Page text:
I read “A Substance in a Cushion” as a sexy, humorous love poem that plays on a little calamity and a little calm in the closet. Its sweetness and its resolution are very likely embodied in the same hand that does the sewing.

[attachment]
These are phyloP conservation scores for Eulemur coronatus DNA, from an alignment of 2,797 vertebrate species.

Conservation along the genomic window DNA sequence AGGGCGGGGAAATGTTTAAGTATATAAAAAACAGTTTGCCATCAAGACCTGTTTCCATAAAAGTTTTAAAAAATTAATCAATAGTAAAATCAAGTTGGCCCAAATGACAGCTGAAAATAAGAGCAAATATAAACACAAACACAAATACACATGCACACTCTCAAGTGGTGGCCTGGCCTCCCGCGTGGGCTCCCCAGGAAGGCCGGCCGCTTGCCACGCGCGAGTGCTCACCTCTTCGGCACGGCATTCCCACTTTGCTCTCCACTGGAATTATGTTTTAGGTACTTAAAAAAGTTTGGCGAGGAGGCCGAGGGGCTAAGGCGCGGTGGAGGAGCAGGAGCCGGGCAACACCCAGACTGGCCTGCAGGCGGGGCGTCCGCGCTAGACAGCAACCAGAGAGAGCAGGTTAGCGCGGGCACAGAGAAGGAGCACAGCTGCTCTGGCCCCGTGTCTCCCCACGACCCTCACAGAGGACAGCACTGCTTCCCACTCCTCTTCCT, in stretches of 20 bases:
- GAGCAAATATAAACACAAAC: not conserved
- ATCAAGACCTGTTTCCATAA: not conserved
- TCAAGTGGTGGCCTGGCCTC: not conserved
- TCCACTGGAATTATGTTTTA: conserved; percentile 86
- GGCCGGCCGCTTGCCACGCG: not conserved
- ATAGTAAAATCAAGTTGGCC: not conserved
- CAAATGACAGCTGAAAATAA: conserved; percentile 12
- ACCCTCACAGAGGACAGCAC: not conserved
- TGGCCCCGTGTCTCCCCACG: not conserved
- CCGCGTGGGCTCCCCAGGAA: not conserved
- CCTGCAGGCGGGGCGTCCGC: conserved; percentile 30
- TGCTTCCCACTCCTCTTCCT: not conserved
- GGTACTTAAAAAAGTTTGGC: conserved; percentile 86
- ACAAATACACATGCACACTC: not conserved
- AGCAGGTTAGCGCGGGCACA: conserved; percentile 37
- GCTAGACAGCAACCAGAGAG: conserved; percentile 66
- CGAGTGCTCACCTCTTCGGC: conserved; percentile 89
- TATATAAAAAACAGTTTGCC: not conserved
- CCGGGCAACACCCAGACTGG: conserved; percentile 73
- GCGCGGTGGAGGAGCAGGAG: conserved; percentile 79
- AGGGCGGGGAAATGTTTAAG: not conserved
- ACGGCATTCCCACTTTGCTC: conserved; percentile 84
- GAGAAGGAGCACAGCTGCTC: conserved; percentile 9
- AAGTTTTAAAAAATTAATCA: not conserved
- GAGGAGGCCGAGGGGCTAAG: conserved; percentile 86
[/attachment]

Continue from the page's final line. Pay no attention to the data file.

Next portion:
The corridors in The Rose Concordance by Angela Carr open onto the linguistic fountains of the Roman de la rose. The Roman de la rose (Romance of the Rose) was an extremely popular medieval French poem, whose initial variant was attributed to a writer de Lorris. A scholar, named Joseph R. Danos, then used this variant to create a concordance, that is a key word index, to the poem. The keywords are arranged in alphabetical order and under each keyword heading is a list of lines containing that keyword. Throughout the medieval age, the Roman de la rose was also copied many times by many scribes, and with each copy would have been altered, expanded, re-assembled, deleted, etc., bearing the marks of each copyist. The word copy comes from the Latin copia which means abundance, so one might say that the copyist doesn’t create simulacra but writes out of the spirit of abundance.